People come to me. They come to me to confess. They come to me to admit a weakness. They come to me in their confusion and fear. They come to me, unbidden, but not unwelcome.
People tell me the most amazing and awful things. They tell me stories that are so honest and so sad they rip my heart in two. They are strangers. They are waitresses in a restaurant. They are patrons at the library. They are members of the Y. Wherever I am sitting or standing still in one place for longer than 30 minutes, they come.
It is a blessing. It is a calling.
I don’t have to fix anything, I’ve come to realize. I don’t have to make it right. I don’t have to have the perfect word to say. I just have to be there. I have to listen with my whole being. I empty myself out and try my best to let the connection with God be clear and true.
That is it. They aren’t there for me. They are there for God, but God hides in us. God hides in each of us, and when we share from our hearts to another person we are sharing with God.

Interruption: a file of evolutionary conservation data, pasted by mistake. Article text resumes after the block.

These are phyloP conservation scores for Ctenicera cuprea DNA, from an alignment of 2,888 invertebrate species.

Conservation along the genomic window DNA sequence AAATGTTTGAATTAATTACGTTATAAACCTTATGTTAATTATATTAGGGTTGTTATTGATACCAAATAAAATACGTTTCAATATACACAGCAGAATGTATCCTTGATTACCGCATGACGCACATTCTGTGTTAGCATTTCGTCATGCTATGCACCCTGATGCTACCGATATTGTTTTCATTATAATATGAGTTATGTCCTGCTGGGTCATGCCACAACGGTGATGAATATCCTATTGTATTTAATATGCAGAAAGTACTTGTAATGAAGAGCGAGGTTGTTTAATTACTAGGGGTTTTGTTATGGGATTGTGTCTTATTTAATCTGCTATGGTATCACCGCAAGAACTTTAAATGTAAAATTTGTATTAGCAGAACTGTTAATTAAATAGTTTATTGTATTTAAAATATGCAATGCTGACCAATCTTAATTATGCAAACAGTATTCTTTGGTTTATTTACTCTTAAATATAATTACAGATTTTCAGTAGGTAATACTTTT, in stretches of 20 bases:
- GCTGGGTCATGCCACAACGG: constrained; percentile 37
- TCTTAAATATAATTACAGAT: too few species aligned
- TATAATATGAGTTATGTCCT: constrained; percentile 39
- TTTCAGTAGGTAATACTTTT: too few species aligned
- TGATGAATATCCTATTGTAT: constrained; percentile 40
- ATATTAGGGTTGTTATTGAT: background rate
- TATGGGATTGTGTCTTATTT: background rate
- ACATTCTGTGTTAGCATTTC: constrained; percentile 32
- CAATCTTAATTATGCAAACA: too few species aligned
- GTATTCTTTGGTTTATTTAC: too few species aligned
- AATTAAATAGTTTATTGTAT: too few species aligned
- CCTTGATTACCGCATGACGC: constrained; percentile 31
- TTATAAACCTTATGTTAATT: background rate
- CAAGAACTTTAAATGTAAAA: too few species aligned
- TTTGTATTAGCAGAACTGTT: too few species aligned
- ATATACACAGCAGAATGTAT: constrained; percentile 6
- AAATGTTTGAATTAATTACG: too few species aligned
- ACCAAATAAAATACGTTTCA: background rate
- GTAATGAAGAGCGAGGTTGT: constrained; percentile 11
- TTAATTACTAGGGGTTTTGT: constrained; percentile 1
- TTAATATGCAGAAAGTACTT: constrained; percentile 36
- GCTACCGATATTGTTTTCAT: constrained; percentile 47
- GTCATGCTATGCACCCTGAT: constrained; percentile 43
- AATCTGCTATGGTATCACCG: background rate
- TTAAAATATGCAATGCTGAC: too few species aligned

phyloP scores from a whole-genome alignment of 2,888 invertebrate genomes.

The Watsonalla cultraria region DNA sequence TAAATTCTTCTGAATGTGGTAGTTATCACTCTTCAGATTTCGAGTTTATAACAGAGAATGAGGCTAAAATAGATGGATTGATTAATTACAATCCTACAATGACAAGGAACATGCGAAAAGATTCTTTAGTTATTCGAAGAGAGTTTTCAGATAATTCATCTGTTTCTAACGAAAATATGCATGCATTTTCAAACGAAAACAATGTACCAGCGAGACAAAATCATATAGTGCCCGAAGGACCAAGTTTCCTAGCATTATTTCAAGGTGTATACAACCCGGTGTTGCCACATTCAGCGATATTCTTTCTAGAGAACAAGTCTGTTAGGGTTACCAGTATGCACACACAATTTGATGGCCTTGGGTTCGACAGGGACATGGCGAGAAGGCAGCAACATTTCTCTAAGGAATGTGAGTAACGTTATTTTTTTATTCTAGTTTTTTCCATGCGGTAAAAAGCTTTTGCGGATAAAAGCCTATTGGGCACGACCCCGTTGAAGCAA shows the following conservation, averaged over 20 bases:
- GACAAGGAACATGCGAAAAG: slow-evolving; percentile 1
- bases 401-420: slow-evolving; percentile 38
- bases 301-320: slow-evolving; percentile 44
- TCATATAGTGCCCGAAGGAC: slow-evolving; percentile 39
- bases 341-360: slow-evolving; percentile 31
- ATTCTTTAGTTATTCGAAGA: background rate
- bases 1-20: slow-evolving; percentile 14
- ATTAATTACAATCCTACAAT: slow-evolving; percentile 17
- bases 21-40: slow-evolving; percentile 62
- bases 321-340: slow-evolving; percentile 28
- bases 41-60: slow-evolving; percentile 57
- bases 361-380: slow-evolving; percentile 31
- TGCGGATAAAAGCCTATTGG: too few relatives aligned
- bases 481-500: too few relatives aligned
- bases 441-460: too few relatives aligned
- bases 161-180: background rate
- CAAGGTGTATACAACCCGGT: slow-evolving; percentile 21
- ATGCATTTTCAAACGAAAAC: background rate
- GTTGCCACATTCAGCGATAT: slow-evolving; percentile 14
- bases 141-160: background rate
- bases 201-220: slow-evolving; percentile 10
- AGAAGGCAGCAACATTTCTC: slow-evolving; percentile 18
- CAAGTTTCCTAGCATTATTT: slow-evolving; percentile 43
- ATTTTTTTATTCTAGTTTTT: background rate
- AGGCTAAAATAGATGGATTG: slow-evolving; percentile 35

This is what I went to the minister at my old church for, what, four years ago now? I went to learn how to do this well. I want to be gentle and kind and open with each person who comes to me. But I also don’t want to be stepped on. Empathic people are sometimes confused with doormats. I want to learn how to be an ear for God. Turns out she didn’t really know how to tell me how to do this. She (fortunately) sent me to a pastoral care class and I learned something of this, but they didn’t tell much of the “how to” or the “don’t do this”. It was kind of on-the-job-training.
The trick is just to do it. Just show up. Just be available. And know that I’m going to do it wrong but that is OK too. And when I feel that feeling in my gut that says it is time to back away because it is getting to be too much, listen to it. Don’t fix anything. Just listen. Let people vent. Let them work it out. Be a mirror, or a sounding board. Don’t be a teacher or a coach.
Just listening is healing. Just being there is healing.
There is no magic, no pill, no advice. There is a lot of patience and time and compassion and love. And that is enough.